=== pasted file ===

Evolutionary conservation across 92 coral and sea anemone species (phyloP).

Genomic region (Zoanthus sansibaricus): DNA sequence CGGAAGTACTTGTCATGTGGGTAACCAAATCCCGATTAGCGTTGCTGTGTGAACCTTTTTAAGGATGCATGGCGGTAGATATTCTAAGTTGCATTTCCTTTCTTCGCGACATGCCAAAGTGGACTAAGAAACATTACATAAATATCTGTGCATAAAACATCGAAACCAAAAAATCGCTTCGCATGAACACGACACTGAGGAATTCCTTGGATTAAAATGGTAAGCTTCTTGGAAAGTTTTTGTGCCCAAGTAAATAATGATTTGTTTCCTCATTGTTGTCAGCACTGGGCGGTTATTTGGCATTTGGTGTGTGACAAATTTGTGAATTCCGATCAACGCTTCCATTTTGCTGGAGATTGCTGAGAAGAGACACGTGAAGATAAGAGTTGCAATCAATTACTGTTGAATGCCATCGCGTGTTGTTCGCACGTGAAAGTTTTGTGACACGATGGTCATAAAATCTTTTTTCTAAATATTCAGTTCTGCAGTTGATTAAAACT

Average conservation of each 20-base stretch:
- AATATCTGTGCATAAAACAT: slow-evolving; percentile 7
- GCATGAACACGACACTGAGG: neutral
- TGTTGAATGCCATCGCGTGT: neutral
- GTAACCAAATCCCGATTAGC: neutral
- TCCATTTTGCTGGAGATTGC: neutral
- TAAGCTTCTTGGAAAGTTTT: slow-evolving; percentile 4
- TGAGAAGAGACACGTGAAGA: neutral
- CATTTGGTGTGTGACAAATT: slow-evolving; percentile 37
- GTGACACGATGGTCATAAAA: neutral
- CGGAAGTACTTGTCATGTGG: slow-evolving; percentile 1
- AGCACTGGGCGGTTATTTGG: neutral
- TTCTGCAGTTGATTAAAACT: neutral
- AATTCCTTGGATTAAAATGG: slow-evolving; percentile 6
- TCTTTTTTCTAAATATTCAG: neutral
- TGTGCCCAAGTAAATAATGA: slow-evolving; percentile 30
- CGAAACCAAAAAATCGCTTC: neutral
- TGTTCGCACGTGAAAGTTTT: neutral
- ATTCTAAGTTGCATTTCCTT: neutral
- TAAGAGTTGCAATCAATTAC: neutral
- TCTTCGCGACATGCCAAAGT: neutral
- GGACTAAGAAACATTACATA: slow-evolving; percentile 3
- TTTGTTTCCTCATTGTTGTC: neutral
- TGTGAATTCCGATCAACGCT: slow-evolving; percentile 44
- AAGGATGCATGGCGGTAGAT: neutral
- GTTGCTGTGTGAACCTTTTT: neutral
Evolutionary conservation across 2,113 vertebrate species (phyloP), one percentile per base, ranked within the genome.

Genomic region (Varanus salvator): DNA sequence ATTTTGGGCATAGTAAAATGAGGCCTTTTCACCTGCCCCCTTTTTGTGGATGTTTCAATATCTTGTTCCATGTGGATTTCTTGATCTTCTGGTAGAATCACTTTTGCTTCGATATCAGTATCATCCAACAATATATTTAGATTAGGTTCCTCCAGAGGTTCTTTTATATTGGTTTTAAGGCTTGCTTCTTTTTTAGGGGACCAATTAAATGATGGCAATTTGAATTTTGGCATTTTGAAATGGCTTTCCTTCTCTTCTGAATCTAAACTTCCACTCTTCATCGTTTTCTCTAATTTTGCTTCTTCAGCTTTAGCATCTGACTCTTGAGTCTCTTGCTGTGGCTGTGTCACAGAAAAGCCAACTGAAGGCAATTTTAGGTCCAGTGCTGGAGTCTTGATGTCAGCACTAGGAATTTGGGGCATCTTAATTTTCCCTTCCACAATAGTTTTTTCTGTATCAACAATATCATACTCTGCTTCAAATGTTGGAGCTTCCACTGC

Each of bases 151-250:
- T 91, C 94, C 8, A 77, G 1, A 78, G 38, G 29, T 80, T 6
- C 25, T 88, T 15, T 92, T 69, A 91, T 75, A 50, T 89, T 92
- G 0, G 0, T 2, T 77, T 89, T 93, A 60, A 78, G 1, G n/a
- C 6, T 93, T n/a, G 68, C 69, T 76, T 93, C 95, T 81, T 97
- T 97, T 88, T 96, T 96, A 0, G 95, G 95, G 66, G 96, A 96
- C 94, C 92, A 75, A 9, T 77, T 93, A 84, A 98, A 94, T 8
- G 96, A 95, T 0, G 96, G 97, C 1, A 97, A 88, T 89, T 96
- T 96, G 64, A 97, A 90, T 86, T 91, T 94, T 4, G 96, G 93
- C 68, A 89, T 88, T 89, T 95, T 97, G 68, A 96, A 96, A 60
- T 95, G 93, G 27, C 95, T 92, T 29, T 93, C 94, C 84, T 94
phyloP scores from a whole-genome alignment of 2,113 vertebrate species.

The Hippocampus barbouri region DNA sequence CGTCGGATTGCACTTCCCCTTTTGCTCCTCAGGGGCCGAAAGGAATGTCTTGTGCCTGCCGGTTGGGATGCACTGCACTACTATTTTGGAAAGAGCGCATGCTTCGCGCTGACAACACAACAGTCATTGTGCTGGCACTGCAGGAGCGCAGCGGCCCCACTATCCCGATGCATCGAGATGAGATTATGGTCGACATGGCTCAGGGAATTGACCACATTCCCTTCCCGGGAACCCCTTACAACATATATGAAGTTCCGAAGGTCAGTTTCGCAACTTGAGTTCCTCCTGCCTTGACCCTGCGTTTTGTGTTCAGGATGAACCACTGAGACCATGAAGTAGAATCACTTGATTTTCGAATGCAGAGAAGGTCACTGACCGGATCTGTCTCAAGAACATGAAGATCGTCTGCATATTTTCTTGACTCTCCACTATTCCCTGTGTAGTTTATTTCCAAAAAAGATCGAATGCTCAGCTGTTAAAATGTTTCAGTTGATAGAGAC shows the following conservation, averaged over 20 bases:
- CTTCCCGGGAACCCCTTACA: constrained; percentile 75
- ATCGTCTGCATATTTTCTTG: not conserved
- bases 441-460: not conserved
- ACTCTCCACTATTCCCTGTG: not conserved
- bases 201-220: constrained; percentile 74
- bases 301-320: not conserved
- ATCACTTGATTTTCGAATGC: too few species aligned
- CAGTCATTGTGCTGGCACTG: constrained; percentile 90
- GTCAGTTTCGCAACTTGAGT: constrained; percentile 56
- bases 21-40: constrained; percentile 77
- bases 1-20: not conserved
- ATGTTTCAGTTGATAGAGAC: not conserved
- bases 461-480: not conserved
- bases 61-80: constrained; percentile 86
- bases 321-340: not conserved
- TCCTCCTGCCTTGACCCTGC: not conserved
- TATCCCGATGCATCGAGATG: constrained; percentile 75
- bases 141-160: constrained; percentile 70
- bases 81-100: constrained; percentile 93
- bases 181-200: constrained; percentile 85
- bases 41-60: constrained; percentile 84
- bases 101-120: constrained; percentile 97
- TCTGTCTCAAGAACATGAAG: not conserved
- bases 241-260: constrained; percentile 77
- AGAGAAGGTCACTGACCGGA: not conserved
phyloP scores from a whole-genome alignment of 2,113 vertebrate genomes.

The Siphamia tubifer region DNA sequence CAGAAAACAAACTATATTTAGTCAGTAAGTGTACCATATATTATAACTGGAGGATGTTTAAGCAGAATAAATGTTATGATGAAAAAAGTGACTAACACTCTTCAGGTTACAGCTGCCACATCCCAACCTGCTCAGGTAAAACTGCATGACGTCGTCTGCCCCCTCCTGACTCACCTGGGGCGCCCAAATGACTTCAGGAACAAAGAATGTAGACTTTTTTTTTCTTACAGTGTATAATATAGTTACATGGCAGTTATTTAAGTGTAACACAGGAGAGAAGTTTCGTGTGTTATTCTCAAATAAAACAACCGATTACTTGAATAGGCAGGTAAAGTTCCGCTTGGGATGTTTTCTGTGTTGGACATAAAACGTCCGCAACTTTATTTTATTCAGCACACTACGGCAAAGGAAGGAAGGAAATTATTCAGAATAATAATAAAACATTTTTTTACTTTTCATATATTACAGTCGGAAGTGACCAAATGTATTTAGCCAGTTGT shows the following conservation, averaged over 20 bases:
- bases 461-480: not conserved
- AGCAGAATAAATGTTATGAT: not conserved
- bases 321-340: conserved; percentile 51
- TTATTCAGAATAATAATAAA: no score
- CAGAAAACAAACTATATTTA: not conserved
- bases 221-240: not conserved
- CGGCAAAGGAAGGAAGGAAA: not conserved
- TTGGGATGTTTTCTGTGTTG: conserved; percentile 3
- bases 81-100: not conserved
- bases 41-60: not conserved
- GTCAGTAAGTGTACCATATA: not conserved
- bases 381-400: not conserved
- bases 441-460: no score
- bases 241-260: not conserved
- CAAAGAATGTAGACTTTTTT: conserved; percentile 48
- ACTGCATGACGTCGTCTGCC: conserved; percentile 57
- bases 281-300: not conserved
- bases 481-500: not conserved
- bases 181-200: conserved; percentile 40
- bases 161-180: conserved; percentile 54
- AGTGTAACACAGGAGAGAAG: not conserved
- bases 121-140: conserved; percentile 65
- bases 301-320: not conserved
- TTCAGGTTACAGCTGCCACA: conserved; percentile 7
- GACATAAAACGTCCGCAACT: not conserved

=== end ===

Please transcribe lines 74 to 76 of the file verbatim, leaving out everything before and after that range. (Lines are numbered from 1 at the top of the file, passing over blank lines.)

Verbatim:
- TTATTCAGAATAATAATAAA: no score
- CAGAAAACAAACTATATTTA: not conserved
- bases 221-240: not conserved